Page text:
25. G. H. Lyman and H. L. Moses, “Biomarker tests for molecularly targeted therapies - The key to unlocking precision medicine,” The New England Journal of Medicine, vol. 375, no. 1, pp. 4–6, 2016. View at Publisher · View at Google Scholar · View at Scopus
  26. D. Yi, M. Feng, W. Wen-Ping, J. Zheng-Biao, and P.-L. Fan, “Contrast-enhanced US-guided percutaneous biopsy of anterior mediastinal lesions,” Diagnostic and Interventional Radiology, vol. 23, no. 1, pp. 43–48, 2017. View at Publisher · View at Google Scholar · View at Scopus
  27. J. Fu, W. Yang, S. Wang et al., “Clinical value of contrast-enhanced ultrasound in improving diagnostic accuracy rate of transthoracic biopsy of anteriormedial mediastinal lesions,” Chinese Journal of Cancer Research, vol. 28, no. 6, pp. 617–625, 2016. View at Publisher · View at Google Scholar · View at Scopus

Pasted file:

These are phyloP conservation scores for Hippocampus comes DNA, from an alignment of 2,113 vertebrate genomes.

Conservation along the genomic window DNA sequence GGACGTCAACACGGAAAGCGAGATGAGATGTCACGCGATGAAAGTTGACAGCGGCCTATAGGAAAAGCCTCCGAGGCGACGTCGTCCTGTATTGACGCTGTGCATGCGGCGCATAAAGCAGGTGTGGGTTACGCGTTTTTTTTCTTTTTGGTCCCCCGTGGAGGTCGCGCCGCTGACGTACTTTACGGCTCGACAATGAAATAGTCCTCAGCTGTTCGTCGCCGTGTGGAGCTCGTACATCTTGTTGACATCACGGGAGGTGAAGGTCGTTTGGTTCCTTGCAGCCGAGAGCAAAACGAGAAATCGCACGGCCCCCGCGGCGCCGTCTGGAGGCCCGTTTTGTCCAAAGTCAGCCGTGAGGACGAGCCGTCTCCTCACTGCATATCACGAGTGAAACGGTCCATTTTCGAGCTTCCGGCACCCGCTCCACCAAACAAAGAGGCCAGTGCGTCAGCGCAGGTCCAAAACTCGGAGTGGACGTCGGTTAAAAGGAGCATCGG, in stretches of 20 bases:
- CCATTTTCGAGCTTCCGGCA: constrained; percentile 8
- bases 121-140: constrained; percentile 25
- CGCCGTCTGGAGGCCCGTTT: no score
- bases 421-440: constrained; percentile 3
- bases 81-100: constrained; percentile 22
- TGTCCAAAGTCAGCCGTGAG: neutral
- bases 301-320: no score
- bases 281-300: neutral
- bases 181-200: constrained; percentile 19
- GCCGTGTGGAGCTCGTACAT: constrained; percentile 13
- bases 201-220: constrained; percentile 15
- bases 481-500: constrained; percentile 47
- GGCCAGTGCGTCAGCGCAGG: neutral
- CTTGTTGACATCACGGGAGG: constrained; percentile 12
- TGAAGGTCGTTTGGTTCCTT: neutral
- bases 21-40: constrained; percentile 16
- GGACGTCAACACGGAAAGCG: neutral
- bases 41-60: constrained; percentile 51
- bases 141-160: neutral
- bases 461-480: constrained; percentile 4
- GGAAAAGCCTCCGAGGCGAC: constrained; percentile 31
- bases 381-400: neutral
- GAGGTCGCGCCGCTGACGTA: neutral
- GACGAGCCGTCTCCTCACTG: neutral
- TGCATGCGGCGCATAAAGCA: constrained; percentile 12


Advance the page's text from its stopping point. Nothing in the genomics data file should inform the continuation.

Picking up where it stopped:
28. G. Trovato and M. Sperandeo, “Lung ultrasound in pneumothorax: the continuing need for radiology,” The Journal of Emergency Medicine, vol. 51, no. 2, pp. 189–191, 2016. View at Publisher · View at Google Scholar · View at Scopus
  29. D. S. Ettinger, G. J. Riely, W. Akerley et al., “Thymomas and thymic carcinomas,” Journal of the National Comprehensive Cancer Network, vol. 11, no. 5, pp. 562–576, 2013. View at Publisher · View at Google Scholar
  30. AD. Zelenetz, WG. Wierda, JS. Abramson, RH. Advani, CB. Andreadis, and N. Bartlett, “Non-hodgkins lymphomas,” Journal of the National Comprehensive Cancer Network: JNCCN, vol. 11, no. 3, pp. 257–72, 2013. View at Google Scholar
  31. R. T. Hoppe, R. H. Advani, W. Z. Ai et al., “Hodgkin lymphoma, version 2.2012 featured updates to the nccn guidelines,” Journal of the National Comprehensive Cancer Network, vol. 10, no. 5, pp. 589–597, 2012. View at Publisher · View at Google Scholar
  32. K. Wernecke, “Percutaneous biopsy of mediastinal tumours under sonographic guidance,” Thorax, vol. 46, no. 3, pp. 157–159, 1991. View at Publisher · View at Google Scholar · View at Scopus